Of course, his story at the Federal University, Oye Ekiti, evokes a similar sentiment. There, he practically squeezed water out of stone in his attempt to build a first class institution that would train the body and mind of Nigerians constantly in search of quality education, such as the likes of the Minister had. Needless to say that he was still at this project when his new appointment came.
This streak of successes, where many have failed, can only mean one thing – that Nebo does not only possess the credentials to achieve his goals, but applies them with a rare single-mindedness.
That is why, he must therefore, be taken seriously when he said that he is going to succeed in the power sector and deliver on President Goodluck Jonathan’s promise of making Nigerians enjoy constant electricity during his tenure. That is why those he has been pointing at since his coming on board as the spoilers, must not only think seriously about their options, but become wiser and more prudent with their ideas of doing things the old way.
In fact, he has recently restated what he said at the Senate screening again and again that it has become a kind of peculiar mantra. Reading the riot act for the umpteenth time, in a television programme, the Minister accentuated the fresh impetus thus: “We are setting up a very robust monitoring device. One thing I can assure you is that all leakages will be plugged. It’s not going to be business as usual. The legacy that we have now will not tolerate the so-called Nigerian factor and leakages. It is time for everybody to know that it is no longer business as usual. If anyone wants to continue in the old games, then we will hold them accountable. I can assure you that we have put in place a solid mechanism to ensure that when government puts in funds somewhere, government gets a concomitant, good, quality work that it has paid for.”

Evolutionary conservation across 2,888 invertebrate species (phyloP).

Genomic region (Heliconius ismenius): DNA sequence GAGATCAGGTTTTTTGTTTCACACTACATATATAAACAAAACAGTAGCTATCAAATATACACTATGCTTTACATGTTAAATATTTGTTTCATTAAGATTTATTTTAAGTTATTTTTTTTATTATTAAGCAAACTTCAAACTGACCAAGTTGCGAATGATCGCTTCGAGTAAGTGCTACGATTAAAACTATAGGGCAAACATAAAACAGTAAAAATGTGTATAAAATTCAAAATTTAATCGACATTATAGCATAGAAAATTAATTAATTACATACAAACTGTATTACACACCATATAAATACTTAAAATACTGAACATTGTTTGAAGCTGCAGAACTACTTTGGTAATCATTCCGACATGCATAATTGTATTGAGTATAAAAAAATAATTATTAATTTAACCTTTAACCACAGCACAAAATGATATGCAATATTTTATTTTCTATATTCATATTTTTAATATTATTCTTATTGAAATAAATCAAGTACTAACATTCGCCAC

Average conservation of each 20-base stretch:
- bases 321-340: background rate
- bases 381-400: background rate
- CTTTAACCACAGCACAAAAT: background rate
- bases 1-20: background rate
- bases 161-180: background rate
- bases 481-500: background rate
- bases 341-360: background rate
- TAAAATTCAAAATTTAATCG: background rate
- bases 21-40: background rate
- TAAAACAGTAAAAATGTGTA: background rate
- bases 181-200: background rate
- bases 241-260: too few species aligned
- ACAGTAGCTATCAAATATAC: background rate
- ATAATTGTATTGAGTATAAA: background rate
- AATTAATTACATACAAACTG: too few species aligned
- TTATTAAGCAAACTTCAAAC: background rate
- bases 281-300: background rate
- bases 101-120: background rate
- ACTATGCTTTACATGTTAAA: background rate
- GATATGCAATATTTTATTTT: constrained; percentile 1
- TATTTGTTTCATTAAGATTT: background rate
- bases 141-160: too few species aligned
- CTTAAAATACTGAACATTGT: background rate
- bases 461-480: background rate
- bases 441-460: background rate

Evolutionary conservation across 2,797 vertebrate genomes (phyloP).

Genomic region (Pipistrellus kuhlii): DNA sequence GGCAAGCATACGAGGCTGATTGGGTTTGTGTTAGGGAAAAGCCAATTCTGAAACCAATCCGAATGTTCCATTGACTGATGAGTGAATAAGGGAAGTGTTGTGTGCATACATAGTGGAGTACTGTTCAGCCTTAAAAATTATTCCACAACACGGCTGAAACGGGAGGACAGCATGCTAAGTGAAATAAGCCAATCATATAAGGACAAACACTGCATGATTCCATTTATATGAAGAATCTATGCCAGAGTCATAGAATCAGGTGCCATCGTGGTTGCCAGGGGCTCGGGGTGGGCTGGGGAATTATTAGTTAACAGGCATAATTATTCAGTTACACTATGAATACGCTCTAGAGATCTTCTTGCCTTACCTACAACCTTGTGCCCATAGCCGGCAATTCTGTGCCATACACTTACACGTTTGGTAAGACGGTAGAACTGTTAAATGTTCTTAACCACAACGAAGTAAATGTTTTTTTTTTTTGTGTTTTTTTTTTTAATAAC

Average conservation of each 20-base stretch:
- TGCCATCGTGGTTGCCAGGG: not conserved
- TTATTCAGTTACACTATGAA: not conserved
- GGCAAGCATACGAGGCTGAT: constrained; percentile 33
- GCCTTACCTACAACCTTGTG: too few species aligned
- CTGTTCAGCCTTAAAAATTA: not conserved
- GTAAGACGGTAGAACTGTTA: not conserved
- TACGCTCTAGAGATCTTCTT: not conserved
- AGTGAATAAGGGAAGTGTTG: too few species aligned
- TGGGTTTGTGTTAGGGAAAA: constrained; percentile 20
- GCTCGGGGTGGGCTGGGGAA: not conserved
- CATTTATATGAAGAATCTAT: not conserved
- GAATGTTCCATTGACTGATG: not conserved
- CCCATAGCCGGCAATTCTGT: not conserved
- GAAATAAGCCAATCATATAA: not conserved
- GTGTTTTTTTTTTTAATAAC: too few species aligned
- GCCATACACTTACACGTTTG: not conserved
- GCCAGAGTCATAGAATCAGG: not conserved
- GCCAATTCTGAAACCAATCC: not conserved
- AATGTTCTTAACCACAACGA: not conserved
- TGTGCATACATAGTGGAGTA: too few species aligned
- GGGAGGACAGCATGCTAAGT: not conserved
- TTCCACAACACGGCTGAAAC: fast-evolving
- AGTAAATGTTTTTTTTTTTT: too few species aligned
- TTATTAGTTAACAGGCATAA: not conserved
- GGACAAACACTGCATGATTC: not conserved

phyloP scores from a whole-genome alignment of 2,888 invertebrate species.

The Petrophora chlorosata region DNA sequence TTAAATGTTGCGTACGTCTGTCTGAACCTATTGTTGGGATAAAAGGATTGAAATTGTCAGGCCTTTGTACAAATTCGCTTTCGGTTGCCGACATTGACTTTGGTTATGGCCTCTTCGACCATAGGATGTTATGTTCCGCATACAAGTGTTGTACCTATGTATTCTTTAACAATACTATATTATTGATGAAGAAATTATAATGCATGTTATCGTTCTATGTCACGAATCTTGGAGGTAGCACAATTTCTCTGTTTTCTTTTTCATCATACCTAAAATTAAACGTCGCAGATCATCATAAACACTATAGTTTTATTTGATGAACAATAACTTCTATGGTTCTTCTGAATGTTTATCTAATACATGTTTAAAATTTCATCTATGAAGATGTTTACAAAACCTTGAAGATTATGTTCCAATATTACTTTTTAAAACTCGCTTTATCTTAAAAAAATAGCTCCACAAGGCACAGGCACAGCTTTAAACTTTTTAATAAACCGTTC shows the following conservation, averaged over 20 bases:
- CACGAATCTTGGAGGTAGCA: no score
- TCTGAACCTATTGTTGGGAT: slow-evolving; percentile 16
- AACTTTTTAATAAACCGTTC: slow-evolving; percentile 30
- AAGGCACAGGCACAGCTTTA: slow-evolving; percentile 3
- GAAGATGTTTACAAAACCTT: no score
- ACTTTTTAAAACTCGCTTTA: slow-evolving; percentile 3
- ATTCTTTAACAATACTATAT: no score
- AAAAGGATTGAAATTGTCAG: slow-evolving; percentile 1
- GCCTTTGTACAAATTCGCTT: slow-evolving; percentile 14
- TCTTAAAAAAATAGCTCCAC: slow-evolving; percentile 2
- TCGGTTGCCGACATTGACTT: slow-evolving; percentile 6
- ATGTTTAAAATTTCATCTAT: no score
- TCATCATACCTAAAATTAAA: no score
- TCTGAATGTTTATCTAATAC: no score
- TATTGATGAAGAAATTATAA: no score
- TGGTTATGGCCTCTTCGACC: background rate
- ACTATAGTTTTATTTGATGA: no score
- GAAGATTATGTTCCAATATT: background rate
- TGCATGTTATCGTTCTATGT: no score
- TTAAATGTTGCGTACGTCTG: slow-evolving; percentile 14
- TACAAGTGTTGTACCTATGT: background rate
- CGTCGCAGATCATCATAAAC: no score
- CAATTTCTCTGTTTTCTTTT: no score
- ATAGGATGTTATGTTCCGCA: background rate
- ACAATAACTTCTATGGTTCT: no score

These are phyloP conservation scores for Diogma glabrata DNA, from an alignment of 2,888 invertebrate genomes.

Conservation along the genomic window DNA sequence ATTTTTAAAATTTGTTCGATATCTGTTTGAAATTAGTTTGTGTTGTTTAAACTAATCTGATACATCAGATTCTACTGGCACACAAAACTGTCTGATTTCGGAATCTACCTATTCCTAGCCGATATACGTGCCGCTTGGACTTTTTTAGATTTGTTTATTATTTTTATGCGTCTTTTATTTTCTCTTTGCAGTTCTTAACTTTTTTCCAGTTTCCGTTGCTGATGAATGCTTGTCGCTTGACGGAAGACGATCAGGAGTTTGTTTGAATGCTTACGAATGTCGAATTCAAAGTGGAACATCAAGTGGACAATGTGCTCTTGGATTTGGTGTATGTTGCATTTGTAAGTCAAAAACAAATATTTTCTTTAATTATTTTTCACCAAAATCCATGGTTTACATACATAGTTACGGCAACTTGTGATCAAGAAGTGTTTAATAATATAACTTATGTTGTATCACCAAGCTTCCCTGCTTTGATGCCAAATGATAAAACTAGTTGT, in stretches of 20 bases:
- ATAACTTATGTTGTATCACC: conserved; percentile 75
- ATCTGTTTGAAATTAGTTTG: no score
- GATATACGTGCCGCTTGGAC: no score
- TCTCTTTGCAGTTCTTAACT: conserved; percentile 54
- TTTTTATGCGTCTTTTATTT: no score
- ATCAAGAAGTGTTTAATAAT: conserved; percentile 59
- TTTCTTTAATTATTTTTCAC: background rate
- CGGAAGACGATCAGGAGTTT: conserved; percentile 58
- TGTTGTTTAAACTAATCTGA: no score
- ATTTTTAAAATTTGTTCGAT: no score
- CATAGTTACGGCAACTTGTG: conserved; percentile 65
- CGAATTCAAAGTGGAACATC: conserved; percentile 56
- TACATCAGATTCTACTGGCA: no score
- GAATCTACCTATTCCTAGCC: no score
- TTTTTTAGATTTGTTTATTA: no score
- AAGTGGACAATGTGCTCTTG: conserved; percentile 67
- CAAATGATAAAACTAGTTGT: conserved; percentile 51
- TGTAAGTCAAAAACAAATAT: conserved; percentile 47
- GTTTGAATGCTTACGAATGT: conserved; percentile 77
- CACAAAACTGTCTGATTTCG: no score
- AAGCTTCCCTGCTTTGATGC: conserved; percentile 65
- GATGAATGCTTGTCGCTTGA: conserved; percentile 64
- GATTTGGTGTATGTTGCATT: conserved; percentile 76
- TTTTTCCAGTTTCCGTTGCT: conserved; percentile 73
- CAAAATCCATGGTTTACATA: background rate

Nebo lamented how a cabal had grown out of some people seized by evil forces. These people, who he described as powerful, would not want the Nigerian power sector to heal because of their proclivity to benefit from the suffering of the people by absconding with funds they obtained for specific power projects.